Planning on forage key to surviving the winter
Beef and sheep producers have been told to plan ahead for winter forage and straw supplies to avoid any nasty surprises.
Harbro’s technical lead, Nick Canning, said the current dry spell would not only affect farmers now but throughout the winter as well.
He urged producers to work out what feed they needed for the winter, assess what they have available and address any shortfalls.
“The big thing people need to do is take account of their own stock and forage requirements to get them through to the start of the next grazing season,” said Mr Canning.
He said assuming a full silage pit would see a farm through the winter would not work and getting silage tested for Dry Matter content was vital because this would determine its nutritional content for livestock.
Once producers have worked out their winter forage requirement, they should consider alternatives such as using woodchip or sawdust for bedding and keeping straw for feeding, once it has been ammonia-treated, added Mr Canning.
He said another option is whole-cropping barley, rather than selling it off the field, and supplementation where necessary. Producers who previously relied on draff would find it difficult to obtain and the same would be true for potatoes and vegetables, which are likely to be in short supply.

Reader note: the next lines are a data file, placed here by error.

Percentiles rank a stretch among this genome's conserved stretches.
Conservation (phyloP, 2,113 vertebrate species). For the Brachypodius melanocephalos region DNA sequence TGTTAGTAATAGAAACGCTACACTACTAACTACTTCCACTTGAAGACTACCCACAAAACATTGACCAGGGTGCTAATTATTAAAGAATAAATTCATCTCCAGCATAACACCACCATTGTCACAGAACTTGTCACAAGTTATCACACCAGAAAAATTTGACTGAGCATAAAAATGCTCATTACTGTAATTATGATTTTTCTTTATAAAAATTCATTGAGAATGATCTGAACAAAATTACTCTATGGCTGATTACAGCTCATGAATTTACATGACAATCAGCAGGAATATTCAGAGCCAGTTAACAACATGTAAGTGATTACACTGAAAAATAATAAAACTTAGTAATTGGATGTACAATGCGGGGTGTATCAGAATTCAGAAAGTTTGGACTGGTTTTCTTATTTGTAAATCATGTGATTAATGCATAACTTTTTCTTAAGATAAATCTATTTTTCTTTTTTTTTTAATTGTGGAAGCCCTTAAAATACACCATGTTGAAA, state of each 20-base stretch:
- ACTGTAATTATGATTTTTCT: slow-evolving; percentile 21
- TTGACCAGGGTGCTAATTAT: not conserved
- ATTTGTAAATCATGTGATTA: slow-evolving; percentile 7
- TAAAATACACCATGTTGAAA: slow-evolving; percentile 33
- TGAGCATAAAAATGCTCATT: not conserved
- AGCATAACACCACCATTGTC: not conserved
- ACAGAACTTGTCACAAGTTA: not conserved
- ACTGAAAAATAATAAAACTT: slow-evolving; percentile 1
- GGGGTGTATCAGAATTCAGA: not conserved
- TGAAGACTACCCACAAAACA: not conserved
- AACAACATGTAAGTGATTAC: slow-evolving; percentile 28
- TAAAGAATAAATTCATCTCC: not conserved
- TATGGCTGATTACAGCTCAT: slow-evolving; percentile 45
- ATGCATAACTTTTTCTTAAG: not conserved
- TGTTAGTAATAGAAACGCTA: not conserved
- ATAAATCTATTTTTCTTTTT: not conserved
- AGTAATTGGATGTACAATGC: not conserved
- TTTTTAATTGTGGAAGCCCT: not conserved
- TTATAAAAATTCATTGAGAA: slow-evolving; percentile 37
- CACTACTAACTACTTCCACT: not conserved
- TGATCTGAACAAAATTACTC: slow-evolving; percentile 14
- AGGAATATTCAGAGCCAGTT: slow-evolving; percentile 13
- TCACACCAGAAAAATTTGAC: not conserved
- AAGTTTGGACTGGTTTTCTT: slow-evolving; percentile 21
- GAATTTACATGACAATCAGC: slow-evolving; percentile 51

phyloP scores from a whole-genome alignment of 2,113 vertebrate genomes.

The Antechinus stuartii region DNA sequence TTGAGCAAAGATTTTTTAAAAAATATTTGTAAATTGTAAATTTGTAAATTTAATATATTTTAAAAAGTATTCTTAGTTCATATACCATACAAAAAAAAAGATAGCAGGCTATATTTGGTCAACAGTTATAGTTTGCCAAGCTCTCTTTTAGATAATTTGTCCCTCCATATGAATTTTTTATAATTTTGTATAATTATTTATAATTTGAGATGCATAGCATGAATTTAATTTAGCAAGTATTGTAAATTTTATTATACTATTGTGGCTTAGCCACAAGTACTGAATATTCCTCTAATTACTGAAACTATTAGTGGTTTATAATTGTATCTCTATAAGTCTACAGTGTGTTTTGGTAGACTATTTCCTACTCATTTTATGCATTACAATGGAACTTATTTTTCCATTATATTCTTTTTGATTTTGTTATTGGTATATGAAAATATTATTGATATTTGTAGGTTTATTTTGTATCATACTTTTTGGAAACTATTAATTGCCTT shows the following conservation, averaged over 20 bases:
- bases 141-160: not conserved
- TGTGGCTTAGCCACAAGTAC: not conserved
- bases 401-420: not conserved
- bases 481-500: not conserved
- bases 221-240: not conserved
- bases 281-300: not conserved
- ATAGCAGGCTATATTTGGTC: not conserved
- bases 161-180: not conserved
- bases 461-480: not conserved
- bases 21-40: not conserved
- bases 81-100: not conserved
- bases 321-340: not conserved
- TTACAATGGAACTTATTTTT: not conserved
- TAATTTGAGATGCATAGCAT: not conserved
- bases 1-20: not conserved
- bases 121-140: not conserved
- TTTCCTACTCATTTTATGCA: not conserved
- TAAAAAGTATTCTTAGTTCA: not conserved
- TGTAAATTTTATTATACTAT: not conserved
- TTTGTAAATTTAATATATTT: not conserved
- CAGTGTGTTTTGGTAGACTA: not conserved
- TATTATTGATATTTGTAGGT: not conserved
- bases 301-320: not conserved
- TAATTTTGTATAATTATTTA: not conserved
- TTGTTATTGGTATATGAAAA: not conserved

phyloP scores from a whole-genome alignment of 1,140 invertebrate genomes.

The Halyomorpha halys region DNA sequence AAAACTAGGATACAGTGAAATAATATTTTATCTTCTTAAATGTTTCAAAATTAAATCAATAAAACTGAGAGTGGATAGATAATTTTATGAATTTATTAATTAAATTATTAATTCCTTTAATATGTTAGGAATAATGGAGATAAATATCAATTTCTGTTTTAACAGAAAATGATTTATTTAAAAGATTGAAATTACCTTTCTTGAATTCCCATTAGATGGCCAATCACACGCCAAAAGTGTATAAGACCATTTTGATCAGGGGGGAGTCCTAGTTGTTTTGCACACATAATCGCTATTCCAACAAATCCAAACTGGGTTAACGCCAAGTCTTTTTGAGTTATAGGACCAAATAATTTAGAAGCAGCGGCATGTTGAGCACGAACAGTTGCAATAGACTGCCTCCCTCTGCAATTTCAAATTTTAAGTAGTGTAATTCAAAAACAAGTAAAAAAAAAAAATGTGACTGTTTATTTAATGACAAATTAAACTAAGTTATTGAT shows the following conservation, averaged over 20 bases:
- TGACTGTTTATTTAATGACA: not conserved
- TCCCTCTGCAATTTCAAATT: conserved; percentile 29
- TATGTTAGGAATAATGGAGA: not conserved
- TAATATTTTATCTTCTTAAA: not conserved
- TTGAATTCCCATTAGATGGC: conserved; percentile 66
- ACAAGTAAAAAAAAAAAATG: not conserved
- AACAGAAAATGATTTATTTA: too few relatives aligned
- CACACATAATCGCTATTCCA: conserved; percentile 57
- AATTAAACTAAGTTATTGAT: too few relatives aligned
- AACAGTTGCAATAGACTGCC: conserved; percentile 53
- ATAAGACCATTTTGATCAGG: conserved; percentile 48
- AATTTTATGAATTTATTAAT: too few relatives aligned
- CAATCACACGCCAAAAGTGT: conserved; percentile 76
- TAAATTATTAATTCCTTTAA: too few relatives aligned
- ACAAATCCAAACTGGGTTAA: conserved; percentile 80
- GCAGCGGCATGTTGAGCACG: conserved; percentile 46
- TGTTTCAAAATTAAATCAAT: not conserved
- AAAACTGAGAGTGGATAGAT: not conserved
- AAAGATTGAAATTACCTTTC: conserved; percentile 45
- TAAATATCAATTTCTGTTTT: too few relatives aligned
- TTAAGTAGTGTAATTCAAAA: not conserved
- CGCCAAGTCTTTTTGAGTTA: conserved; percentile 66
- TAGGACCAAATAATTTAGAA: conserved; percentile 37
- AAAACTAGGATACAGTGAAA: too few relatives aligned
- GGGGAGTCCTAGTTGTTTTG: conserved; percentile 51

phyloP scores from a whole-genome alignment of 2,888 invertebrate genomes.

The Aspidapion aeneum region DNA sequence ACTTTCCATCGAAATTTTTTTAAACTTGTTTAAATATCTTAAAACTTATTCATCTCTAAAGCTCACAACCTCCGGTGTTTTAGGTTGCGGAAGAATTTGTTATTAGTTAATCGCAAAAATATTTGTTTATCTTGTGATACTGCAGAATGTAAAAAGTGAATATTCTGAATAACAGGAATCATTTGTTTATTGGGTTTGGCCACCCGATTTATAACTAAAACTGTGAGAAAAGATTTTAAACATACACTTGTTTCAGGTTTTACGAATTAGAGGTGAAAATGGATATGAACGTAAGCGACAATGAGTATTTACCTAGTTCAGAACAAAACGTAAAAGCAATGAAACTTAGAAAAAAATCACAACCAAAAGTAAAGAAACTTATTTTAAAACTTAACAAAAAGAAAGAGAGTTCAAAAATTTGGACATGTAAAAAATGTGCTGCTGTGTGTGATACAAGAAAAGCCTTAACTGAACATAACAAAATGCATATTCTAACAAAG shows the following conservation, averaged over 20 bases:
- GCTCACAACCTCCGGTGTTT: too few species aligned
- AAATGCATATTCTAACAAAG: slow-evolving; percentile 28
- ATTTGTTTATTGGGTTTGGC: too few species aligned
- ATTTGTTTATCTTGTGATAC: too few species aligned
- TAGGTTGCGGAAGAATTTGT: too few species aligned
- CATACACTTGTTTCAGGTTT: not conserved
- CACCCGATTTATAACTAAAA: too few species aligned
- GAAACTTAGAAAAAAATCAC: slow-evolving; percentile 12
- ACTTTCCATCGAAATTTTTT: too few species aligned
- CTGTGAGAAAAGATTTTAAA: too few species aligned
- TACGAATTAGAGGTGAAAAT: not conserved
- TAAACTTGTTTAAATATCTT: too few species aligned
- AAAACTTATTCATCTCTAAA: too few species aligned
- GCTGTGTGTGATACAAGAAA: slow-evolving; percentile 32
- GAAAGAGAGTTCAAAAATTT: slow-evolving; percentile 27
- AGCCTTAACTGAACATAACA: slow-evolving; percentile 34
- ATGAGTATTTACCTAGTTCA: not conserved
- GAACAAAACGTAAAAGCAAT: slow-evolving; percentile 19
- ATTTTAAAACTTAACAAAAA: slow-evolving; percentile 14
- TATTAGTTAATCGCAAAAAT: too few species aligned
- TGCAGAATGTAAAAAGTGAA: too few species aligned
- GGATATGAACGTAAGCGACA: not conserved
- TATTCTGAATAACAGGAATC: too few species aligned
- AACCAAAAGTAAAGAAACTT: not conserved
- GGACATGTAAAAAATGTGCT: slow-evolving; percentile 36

“We really cannot go into the season hoping we have a late back end and an early spring,” added Mr Canning. “We might be all right but if we are not, there are very few options.”
In the short-term, he advised creep feeding calves and lambs and to consider weaning them early. This was echoed by Karen Stewart from SAC Consulting, who said breeding stock should be given priority access to grass. She said: “Because of the shortage of silage, there is a tendency to shut up fields for a second cut, but don’t penalise growing animals in order to do this. You should try to get them as heavy as possible by autumn and don’t keep unproductive stock.
“Don’t graze grass too hard, to ensure it gets a chance to grow back. Try some simple rotation grazing. For example, if you’ve got cows in one field and ewes in another, put them in together and give the other field a week or two to recover before you graze it and rest the other field.”
She said producers should look into growing stubble turnips to allow early winter grazing of cattle before they are housed.
The plea to plan ahead comes the same week NFU Scotland launched its #NFUSHowDoYouPlan campaign. It urges producers to plan ahead, be flexible and collaborate.
In a blog on the union’s website, vice-president Martin Kennedy said: “This is going to be a year where everyone in the whole industry can play a part in trying to avert something that may have an irreversible impact on Scotland’s rural economy.”
“You should try to get them as heavy as possible by autumn...”
Experts are advising producers to look at growing stubble turnips to facilitate early winter grazing of cattle.